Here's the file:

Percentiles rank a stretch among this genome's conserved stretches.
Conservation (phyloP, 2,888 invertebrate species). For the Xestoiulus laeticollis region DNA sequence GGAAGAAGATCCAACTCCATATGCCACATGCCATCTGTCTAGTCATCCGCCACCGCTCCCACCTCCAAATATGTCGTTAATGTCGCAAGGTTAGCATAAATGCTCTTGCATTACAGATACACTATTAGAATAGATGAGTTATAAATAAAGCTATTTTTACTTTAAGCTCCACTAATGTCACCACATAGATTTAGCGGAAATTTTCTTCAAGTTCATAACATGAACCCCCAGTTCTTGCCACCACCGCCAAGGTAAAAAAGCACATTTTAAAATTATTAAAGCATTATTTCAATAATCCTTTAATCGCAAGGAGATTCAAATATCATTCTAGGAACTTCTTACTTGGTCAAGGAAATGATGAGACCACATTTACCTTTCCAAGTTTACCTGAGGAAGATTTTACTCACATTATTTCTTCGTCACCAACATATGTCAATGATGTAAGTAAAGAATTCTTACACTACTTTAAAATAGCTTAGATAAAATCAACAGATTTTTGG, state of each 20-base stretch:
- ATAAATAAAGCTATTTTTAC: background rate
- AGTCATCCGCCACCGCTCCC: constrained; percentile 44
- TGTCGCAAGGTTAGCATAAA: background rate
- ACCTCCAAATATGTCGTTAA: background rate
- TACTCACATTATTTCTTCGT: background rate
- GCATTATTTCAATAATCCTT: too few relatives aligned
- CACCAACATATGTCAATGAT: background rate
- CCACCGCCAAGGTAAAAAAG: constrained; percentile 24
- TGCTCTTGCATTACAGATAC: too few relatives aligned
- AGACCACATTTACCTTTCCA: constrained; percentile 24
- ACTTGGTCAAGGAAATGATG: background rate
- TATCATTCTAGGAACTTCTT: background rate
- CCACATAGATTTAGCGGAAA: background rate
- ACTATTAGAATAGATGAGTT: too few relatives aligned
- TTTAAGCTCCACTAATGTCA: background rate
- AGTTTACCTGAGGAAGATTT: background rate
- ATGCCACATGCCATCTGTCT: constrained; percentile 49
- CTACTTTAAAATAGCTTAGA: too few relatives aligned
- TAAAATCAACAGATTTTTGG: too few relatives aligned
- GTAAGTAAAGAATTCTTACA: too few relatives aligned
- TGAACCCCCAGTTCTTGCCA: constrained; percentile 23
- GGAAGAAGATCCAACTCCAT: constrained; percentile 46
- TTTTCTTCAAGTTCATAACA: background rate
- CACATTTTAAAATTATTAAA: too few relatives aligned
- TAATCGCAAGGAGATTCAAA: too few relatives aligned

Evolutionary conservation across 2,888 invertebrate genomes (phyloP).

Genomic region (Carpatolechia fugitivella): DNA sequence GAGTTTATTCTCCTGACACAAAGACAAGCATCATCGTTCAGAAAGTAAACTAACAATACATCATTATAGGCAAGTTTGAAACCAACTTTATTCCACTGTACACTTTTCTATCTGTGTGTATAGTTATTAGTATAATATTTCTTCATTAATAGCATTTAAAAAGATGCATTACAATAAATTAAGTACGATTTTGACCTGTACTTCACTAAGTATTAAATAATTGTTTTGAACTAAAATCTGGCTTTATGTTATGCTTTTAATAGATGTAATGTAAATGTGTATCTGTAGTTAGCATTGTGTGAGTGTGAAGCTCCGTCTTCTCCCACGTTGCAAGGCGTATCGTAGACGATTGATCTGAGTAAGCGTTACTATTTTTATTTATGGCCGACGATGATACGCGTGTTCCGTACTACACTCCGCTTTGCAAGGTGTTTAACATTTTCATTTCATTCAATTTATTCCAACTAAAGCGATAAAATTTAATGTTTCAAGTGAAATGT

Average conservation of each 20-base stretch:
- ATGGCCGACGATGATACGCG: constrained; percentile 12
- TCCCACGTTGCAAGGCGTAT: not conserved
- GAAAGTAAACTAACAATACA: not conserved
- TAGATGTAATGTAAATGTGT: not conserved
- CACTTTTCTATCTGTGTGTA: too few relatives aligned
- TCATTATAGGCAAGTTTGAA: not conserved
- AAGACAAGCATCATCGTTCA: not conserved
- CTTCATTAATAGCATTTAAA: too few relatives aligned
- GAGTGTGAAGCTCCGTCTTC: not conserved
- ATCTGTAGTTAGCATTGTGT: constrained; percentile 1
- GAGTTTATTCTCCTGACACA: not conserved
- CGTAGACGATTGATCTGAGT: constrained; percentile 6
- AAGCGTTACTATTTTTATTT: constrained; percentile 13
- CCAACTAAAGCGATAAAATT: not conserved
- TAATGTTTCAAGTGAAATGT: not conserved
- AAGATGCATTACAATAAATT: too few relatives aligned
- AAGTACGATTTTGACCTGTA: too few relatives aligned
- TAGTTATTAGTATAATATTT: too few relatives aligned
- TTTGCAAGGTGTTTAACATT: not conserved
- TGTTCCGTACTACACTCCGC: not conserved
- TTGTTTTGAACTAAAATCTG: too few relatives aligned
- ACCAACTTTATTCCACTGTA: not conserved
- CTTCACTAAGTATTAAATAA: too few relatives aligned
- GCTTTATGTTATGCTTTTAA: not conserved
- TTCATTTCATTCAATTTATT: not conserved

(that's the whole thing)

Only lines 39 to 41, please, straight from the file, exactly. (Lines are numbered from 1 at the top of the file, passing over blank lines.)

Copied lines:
- GAGTGTGAAGCTCCGTCTTC: not conserved
- ATCTGTAGTTAGCATTGTGT: constrained; percentile 1
- GAGTTTATTCTCCTGACACA: not conserved